Washington, May 12 (ANI): Indiana University Bloomington researchers have challenged the age-old belief among evolutionary biologists that fundamental genes do not acquire new functions, reporting that two ancient genes were "co-opted" to help build a new trait in beetles - the fancy antlers that give horned beetles their name.
Biologist Armin Moczek and research associate Debra Rose say that the genes, Distal-less and homothorax, touch most aspects of insect larval development, and have, therefore, been considered off-limits to the evolution of new traits.
They studied two horned beetle species Moczek and Rose, and found that the genetic sequences of Distal-less and homothorax were hardly different, suggesting that the two genes have retained their unique identities because of selective pressures not to change.
The researchers said that what changed was not the genes themselves, but when and where they are turned on.
"Evolutionary biologists have a good idea of what it takes to change the shape of a wing, the length of a leg, or the anatomy of an eye. What we have struggled with, though, is how these traits originate in the first place. How do you evolve that first wing, limb or photoreceptor from a flightless, limbless and blind ancestor?" Moczek said.
The research team investigated these questions by examining three development genes that are so old that all insects have them: Distal-less, homothorax and a third, dachshund.
Moczek said that in horned beetles, each of the three genes is likely to have hundreds to thousands of downstream targets.
A tenuous consensus among evolutionary biologists was that such genes could not be easily modified because any modification would affect countless aspects of the insect's development, and reduce its fitness relative to its peers.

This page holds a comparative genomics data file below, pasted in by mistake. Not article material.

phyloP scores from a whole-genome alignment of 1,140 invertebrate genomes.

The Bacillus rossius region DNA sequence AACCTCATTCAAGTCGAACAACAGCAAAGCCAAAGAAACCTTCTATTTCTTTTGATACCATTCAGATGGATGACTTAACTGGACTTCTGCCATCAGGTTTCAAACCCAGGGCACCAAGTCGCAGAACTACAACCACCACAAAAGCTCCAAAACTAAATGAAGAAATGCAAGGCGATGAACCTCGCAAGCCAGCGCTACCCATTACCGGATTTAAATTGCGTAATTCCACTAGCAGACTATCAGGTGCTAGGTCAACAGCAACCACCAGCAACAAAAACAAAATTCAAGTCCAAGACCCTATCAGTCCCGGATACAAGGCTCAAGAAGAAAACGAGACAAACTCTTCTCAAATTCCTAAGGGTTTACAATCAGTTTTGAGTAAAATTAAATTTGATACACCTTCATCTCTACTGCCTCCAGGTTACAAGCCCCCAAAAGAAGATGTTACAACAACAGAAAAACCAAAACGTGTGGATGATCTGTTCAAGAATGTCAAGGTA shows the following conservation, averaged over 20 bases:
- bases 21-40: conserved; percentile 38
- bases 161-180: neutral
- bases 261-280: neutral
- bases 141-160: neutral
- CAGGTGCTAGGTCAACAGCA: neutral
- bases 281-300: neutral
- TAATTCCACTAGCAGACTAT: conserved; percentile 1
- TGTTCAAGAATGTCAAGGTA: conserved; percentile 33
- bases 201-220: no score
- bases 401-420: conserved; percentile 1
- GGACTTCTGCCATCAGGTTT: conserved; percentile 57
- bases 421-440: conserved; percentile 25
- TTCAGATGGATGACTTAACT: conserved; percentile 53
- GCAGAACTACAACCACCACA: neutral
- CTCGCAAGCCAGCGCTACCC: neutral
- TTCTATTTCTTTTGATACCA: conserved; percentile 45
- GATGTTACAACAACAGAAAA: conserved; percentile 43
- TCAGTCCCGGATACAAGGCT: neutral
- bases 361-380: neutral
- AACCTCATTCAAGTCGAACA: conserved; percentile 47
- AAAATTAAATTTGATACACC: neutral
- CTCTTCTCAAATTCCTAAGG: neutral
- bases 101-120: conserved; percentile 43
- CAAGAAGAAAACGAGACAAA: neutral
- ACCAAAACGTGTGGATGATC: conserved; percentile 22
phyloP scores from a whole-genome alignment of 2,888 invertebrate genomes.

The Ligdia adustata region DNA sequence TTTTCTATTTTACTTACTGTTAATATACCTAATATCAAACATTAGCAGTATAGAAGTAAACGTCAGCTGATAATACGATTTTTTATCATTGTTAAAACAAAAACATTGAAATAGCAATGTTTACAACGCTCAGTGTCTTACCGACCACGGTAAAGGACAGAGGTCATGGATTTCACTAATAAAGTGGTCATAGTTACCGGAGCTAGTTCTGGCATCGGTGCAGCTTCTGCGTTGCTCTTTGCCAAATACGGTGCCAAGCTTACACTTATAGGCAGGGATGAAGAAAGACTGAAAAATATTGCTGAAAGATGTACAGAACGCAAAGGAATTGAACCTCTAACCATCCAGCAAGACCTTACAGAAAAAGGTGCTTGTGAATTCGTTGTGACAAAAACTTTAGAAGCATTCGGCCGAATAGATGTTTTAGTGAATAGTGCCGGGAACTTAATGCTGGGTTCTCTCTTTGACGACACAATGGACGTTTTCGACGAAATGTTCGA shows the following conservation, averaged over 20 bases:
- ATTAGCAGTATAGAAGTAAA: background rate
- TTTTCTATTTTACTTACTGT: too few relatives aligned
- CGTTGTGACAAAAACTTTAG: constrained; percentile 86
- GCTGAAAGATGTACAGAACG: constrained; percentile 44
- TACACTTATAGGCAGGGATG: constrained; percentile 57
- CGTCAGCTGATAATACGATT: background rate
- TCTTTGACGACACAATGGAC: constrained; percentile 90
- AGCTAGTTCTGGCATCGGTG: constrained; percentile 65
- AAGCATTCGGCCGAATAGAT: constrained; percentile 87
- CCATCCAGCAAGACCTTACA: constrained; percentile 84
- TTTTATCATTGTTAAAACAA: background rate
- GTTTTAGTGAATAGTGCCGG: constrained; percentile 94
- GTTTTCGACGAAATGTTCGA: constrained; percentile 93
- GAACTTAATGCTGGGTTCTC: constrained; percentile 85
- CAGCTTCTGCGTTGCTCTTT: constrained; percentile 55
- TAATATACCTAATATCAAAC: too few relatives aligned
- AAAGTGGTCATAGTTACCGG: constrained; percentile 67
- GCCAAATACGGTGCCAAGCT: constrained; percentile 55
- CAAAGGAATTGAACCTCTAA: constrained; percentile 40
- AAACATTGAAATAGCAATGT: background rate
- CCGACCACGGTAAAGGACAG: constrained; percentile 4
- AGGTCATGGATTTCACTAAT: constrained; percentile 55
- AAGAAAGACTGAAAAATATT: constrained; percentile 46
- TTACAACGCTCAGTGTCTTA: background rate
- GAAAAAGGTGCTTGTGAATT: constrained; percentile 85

Moczek and Rose's PNAS paper confirms one aspect of this idea. All three genes were sequenced and found to be unchanged, not only among the individuals of each beetle species they examined, but also between the two species, Onthophagus taurus (Italy) and Onthophagus binodis (South Africa), whose lineages diverged about 24 million years ago.
The researchers, however, said that that was not the whole story.
They said that to understand the effects of the three genes on horned beetle development, they employed a new and promising technique, RNA interference, which disables the action of specific genes without compromising other genetic processes.
The team divided beetle larvae of both species into three treatment groups: no injection, buffer injection with nonsense RNA and buffer injection with RNA interference transcripts designed to disrupt one of three crucial developmental genes.
Moczek and Rose found two of the three genes - Distal-less and homothorax - to be used by both O. taurus and O. binodis in the development of beetle horns. While Distal-less was found to affect both the development of thorax horns (which form just behind the head) and head horns, homothorax was only found to influence thorax horn development.
The gene dachshund appears to have no effect whatsoever on horn development in either species.
"The evolution of novel features does not require the evolution of novel genes. A lot of innovation can grow from within the organism's genetic toolbox," Moczek said.
The researchers also learnt that all developmental genes were candidates for such recruitment, not just the genes whose development functions are considered non-essential or limited in their effects.
Moczek says that this study may compel evolutionary biologists to revisit pleiotropy, the foundational concept of one gene influencing many traits.
"It may be that our understanding of pleiotropy is too simplistic. Now that we know fundamental development genes can acquire new and diverse functions with relative ease, pleiotropy may not be nearly as constraining as we have thought," Moczek said.
The study has been published in the Proceedings of the National Academy of Sciences. (ANI)